Meanwhile, profits at China's industrial firms contracted in August, reversing the previous month's brief gain, as weak domestic demand and the trade war with the U.S. weighed on corporate balance sheets. Industrial profits fell 2% in August from a year earlier, data released by the National Bureau of Statistics (NBS) on Friday showed. That compared with a 2.6% gain in July. As a result, policymakers are widely expected to unveil more support measures to boost a slowing economy amid sluggish consumption, increasing pressure for finding a resolution of the U.S. trade war.
The world is bracing for a weekend of unrest with pro-democracy protests in Hong Kong likely to mount in the China-ruled territory ahead of the 70th anniversary of the founding of the People's Republic on Tuesday. But the biggest protests are likely to be on the Oct 1 National Day, with protesters saying they plan to use the holiday to propel calls for greater democracy in the former British colony and to embarrass political leaders in Beijing.
USDA is its daily export sales reporting services said private exporters sold126,000 metric tons (MT) of soybeans for delivery to China during the 2019-20 marketing year. That followed 581,000 MT announced sold to China on Wednesday and 257,000 MT announced sold to China yesterday.
Corn: Futures are in consolidation after reaching a five-week higher earlier this week, heading for a lower weekly close. With the quarter’s and month’s end and USDA inventory report set for Monday, there is little interest in taking on new positions today. Momentum turned down yesterday and the key will be holding above the 20-day moving average today.
Soybeans: November beans are paring this week’s gains tied to stepped up Chinese buying of U.S. soybeans ahead of talks next month. Malaysian palm oil futures fell nearly 1% on Friday, dragged down by weakness in related edible oils, capping their sharpest weekly drop in three months. It was down 3.3% for the week, keeping pressure on soybean oil futures Friday.
Wheat: European wheat futures are extending gains in Friday’s trading, reaching nearly a seven-week high on increased global tenders the past two weeks. The strength in foreign wheat prices is a bullish development for U.S. futures and adding to the bullish technical signal emerging across the world markets.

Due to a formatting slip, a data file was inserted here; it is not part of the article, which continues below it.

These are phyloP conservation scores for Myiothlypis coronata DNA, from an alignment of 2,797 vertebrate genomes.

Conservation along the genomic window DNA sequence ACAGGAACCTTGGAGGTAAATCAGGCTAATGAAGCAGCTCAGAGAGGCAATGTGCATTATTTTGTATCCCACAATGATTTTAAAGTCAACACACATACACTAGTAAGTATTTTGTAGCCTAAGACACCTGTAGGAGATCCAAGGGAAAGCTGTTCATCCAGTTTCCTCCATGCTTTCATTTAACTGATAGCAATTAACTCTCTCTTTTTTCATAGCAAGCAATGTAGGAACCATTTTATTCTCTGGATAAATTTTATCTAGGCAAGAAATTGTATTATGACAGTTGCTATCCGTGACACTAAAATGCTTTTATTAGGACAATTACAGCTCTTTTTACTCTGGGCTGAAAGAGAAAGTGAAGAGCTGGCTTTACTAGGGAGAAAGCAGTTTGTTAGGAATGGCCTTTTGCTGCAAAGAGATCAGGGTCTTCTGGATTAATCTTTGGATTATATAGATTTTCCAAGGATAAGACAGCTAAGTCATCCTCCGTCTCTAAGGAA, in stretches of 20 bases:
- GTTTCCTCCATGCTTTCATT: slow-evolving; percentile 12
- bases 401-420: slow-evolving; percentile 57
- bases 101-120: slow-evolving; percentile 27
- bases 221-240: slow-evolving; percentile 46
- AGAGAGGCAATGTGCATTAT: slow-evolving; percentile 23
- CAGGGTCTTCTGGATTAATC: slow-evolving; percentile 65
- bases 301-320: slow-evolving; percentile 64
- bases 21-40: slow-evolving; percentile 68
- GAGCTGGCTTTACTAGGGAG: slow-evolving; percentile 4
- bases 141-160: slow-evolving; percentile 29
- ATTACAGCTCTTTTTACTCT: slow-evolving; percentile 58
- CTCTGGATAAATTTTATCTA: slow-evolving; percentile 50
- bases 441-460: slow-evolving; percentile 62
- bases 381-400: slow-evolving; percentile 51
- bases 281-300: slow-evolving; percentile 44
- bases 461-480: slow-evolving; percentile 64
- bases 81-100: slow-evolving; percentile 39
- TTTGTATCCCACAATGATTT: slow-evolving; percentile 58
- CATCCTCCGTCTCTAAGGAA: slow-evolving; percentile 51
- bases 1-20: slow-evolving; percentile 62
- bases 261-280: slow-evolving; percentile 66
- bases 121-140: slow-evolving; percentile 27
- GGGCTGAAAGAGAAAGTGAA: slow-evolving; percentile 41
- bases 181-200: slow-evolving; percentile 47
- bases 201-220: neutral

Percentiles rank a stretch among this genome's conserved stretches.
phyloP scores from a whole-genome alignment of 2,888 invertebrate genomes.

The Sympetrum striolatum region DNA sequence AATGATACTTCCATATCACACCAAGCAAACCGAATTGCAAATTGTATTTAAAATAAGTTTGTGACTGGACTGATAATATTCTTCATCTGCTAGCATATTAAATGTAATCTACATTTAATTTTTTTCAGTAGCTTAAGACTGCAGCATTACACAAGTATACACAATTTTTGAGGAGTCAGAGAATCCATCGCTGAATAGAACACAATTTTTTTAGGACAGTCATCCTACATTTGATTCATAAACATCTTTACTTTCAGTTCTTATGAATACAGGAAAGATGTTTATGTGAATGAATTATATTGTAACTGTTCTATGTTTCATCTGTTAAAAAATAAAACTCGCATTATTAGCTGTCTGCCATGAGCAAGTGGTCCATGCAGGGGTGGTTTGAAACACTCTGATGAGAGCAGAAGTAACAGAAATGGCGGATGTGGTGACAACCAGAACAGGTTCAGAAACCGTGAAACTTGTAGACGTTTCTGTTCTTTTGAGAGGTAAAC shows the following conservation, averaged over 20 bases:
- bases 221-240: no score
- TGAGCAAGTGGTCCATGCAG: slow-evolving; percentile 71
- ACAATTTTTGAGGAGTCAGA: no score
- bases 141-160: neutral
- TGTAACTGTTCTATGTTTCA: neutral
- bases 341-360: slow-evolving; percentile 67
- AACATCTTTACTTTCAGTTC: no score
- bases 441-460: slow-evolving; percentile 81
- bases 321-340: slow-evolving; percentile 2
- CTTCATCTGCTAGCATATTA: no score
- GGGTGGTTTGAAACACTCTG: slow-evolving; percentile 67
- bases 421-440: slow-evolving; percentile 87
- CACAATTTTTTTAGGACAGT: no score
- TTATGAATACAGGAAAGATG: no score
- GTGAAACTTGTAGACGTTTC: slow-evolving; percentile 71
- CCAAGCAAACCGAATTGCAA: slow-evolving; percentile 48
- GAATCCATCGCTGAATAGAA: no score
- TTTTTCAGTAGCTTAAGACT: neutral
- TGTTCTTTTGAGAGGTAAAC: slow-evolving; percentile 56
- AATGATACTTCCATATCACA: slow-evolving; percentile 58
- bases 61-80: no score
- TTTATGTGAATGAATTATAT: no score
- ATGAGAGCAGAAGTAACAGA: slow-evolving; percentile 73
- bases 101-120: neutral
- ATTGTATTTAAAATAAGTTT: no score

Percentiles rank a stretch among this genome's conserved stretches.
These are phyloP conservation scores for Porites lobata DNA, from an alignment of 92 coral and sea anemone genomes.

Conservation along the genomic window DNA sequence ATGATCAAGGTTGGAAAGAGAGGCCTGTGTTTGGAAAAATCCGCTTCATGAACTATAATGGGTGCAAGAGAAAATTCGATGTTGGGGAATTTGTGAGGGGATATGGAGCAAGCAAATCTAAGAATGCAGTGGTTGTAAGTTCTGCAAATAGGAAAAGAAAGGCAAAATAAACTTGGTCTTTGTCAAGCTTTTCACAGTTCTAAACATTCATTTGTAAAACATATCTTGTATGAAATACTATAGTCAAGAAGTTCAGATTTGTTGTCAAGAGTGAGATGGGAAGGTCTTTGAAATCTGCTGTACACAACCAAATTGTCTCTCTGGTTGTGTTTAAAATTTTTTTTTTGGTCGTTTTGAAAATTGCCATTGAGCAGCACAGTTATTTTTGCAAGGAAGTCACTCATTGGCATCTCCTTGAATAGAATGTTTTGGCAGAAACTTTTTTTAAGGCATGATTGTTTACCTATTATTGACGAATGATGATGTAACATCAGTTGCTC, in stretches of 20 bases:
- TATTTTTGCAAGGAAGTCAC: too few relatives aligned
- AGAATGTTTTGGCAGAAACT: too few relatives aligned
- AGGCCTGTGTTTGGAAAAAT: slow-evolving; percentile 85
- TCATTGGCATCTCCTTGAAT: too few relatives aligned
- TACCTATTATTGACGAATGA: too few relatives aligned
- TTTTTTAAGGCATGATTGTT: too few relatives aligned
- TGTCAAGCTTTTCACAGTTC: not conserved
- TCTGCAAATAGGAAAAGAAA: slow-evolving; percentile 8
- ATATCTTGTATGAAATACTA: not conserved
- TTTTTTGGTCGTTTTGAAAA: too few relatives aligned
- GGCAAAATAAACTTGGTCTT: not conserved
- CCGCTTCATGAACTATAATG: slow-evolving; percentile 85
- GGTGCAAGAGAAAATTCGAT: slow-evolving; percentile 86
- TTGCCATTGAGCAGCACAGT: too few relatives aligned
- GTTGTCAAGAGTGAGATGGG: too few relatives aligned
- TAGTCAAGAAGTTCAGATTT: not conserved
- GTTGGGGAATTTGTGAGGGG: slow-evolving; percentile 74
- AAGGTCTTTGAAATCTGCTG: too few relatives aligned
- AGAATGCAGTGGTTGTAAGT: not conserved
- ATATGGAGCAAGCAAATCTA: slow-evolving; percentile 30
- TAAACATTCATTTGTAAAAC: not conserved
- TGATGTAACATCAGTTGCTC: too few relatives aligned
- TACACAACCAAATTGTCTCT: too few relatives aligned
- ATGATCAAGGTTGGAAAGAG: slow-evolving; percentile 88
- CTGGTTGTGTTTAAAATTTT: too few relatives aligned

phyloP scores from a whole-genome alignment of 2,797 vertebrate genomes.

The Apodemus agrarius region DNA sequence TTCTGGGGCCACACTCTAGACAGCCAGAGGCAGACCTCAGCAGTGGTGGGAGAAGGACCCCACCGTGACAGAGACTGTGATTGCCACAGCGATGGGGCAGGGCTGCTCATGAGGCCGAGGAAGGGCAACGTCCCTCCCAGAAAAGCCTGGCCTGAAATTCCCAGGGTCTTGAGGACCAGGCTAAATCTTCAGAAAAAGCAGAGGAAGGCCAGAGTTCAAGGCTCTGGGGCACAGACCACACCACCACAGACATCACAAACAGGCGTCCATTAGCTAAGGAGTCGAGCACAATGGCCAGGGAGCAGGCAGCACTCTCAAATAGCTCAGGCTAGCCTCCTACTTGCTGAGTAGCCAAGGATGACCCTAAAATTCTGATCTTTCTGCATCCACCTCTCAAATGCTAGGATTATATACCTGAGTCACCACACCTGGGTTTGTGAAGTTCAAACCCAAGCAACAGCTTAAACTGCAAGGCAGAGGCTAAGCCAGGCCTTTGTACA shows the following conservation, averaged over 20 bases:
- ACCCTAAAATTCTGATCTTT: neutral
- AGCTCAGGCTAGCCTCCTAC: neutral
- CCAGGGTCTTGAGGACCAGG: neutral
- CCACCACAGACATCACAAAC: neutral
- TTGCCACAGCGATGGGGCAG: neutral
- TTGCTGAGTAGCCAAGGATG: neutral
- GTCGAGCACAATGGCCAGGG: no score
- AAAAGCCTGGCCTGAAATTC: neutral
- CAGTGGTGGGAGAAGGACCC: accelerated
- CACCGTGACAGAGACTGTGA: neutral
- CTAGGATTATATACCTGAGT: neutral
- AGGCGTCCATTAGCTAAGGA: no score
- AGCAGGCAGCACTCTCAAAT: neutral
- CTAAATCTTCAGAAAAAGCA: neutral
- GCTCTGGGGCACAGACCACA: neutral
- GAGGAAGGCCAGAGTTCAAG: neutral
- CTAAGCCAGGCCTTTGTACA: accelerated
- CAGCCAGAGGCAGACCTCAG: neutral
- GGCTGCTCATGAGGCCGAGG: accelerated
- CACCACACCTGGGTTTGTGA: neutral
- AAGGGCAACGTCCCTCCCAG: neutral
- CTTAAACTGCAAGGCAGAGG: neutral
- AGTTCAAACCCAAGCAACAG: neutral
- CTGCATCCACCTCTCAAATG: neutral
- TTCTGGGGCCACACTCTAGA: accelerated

Cattle: Steady to mixed
Hogs: Steady to firm
Cattle: Cattle may need to pause today and wait for the cash market to develop a trend. Most were looking for firmer bids this week after active and higher cash markets last week. Some packers were bidding lower with few takers earlier this week. Wholesale beef prices continue their mixed trends with Choice sliding another $1.12 and Select gaining 56 cents on Thursday. Sales were moderately active. Slaughter is unchanged this week compared with a year ago but down 10,000 head from last year.
Hogs: Look for steady to firmer futures start after pausing yesterday after reaching resistance at the 100-day moving average on Wednesday. Cash hogs firmed another 80-plus cents on Thursday and wholesale pork cutout values jumped $1.60 on moderately active sales. Slaughter this week is down 3,000 head from a year ago and 66,000 below last week. It could be a slow session ahead of the USDA Quarterly Hogs and Pigs Report after the close. Market will continue to find underlying support from expectations for increased Chinese buying of U.S. pork. South Korea confirmed its ninth case of African swine fever in a town near its border with North Korea, its agriculture ministry said on Friday. South Korea has been on the highest alert in the wake of its first outbreak of the deadly hog disease on Sept. 17, ramping up disinfection measures, including a temporary nationwide ban on transport of hogs and related livestock. About 0.5% of the total national herd of 12.3 million pigs have already been culled or are expected to be slaughtered.